Our handling of a news story last week upset a few of our readers who called me or wrote letters to the editor.

The complaints involved our reporting on the death of longtime pediatrician Dr. David Blehm, who worked at Sanford Health the past 12 years and last May was named a medical director at Blue Cross Blue Shield of North Dakota.

Last Monday morning, Dr. Blehm took his own life at his south Fargo home.

We learned of that news a day later, prompted by our routine check of police records and a sharp spike in people searching inforum.com for news containing Dr. Blehm's name.

We reported, both online Tuesday and in print Wednesday, that Dr. Blehm died from suicide. Before we published the story, editors extensively discussed whether to report the manner of death.

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Ultimately, we chose to report it for several different reasons, the first being that when someone dies an untimely death, the first question that gets asked is, "How did he die?"

Not answering that question leaves the questioner to speculate. If as reporters we can answer questions, we should.

It is true that many suicides do not make the news, and the manner of death is often not mentioned in the person's obituary. Often, those people aren't newsmakers or public figures.

So is Dr. Blehm a public figure, and if so, does that change how specifically his death is reported?

That's a tough one. I don't necessarily consider Dr. Blehm a public figure, but by nature of his work, he does have a higher profile in the community, just like police officers, firefighters and teachers.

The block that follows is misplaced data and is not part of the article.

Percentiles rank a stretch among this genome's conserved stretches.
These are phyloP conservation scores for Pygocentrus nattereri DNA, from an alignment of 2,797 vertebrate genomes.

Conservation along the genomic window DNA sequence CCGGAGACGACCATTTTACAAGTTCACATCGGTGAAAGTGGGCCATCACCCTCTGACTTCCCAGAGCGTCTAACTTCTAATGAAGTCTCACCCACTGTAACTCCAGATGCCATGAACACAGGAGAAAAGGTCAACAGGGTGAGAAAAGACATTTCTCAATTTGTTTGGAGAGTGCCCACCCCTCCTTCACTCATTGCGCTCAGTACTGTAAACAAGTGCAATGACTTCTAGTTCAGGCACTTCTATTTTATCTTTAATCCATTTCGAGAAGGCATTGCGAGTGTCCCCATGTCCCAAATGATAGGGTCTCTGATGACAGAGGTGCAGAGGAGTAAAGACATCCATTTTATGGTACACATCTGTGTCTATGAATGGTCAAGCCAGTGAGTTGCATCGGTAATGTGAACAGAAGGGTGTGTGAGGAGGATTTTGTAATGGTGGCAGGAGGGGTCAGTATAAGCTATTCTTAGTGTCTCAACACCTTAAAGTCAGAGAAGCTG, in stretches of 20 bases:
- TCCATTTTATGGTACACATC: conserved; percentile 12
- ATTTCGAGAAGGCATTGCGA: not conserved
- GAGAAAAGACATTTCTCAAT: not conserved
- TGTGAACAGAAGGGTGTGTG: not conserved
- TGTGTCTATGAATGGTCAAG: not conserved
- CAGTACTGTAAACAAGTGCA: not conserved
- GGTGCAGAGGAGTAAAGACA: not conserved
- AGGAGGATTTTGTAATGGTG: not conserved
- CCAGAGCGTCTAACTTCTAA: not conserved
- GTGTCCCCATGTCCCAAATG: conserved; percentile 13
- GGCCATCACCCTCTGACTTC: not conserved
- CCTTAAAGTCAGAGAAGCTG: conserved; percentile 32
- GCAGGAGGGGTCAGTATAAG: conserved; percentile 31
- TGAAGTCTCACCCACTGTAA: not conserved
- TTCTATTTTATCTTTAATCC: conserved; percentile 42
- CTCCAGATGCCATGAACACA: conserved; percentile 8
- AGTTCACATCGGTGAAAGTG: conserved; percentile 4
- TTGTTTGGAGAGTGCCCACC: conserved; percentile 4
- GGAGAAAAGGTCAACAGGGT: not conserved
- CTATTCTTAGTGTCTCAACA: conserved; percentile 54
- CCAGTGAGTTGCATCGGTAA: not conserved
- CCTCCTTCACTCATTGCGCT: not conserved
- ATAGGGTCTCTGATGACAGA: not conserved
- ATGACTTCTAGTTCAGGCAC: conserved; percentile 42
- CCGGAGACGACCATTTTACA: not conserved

People like Dr. Blehm touch thousands of people's lives over long careers, so their deaths - and arguably how they die - matter to a lot of people.

Also - and this has to be said - we don't expect doctors to end their own lives, even though statistics show it happens more than we might think.

When I came to The Forum more than 17 years ago, we had a practice of not reporting on suicides unless it was done in public. If it was done in public, we couldn't ignore it because people would know.

But society's view on suicide is slowly starting to change. We are beginning to realize how many people are touched by it because it has happened in our families, to our friends, or to those we know.

Over the past week, I've heard from a few people concerned that because we reported it, more people might attempt suicide as a final solution to a temporary problem.

I feel just the opposite. I think, if anything, it has urged people here to reach out to friends or family members they see struggling. Dr. Blehm's death shocked us into awareness and action.

A few readers were also upset that we contacted the family in the aftermath of the ordeal.

We do that not to prey upon a family's emotions but rather to give them the opportunity to talk about their loved one.

Being in this business a fair while, I can tell you that families often cherish the opportunity to discuss their loved one with the public and occasionally get upset with us for not reaching out to them when such stories are reported.

We always try to be polite and respect their wishes.

Suicide is often regarded as a very private matter. Often it's carried out alone, leaving families and loved ones with many questions and regrets.

It's important that we not allow it to go unseen.

Von Pinnon is editor of The Forum. Reach him at (701) 241-5579.